These figures represent the tip of a much broader and deeper ideological iceberg within the Democratic party, as for example recent DSA successes in Pennsylvania, Chicago and New York indicate. This tendency is far from dominant. But it is growing, and it promises to transform the party’s agenda on a wide range of issues.
There is thus a built-in tension between the party’s long-standing political leadership, epitomized by Pelosi, and these newer forces. As Steve Israel, a Democrat and former representative of New York who is close to Pelosi, put it in the New York Times: “This is an inevitable tension between a few progressives with one priority, which is their ideology, and a speaker with many priorities, including preserving the majority in the House, electing a Democratic president against Trump, and responding to the consensus of her caucus.”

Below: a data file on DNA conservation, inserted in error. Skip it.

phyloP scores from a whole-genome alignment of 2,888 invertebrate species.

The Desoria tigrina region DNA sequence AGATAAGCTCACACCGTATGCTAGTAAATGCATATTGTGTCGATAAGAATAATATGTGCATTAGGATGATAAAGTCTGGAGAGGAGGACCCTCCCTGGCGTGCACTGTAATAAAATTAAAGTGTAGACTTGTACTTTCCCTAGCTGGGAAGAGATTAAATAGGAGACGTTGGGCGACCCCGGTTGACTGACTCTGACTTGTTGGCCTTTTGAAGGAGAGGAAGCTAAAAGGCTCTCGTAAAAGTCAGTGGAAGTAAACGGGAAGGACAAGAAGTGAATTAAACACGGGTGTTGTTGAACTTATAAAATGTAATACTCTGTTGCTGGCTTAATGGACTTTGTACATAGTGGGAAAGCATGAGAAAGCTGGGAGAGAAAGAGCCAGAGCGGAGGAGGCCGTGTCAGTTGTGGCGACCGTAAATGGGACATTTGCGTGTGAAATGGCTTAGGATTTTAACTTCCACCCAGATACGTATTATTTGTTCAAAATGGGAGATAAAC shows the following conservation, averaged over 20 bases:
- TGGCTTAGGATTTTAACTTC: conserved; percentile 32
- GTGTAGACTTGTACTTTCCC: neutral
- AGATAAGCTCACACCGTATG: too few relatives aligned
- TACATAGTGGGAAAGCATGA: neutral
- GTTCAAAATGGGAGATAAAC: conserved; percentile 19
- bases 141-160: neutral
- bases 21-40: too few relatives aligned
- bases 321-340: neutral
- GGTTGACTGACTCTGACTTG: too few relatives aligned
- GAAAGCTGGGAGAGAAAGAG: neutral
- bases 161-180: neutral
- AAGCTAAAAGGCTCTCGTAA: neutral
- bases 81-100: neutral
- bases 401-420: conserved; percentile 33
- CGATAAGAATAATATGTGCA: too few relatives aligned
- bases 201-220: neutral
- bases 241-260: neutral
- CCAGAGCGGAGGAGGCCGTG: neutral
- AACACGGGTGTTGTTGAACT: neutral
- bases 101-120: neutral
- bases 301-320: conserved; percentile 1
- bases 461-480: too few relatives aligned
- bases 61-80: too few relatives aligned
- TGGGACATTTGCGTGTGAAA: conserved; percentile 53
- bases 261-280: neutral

Pelosi, in short, is trying her best to play the game of politics as usual — the only game she has known as she has ascended the party hierarchy. “The Squad,” on the other hand, is trying to change the rules of the game, in the name of a vision of a more activist party committed to major policy innovations to deal with economic inequality, climate change, the hollowing out of democracy itself, and the specific dangers presented by Trumpism. While Israel is not wrong to identify Pelosi’s many complex concerns and to contrast them with “The Squad’s” value-based politics, he is wrong to imply that politics as usual is possible right now given the way that Trump behaves, with the support of McConnell and the Republicans in both the Senate and the House. Trump’s immigrant detentions, obstructions of justice, and hostility to labor rights, social justice, and environmental policy represent threats to constitutional democracy itself, and they demand strong response, not looking away in the hope that everything will simply be settled in November 2020. Israel is equally wrong to imply that a value-based left politics is simply about abstract ideological commitment. What he misses, and what Pelosi misses, is that while a “play it safe” approach might make sense for House incumbents in “purple” or “red” states, it makes much less sense if the goal is to win the Presidency and perhaps the Senate, and to begin to make the changes that are necessary to engage the sources of public disaffection so that Democrats cannot simply win governmental power in 2020 but hold onto this power by actually doing good things. In this sense, it is not Pelosi, but her young leftist critics, who are the pragmatists.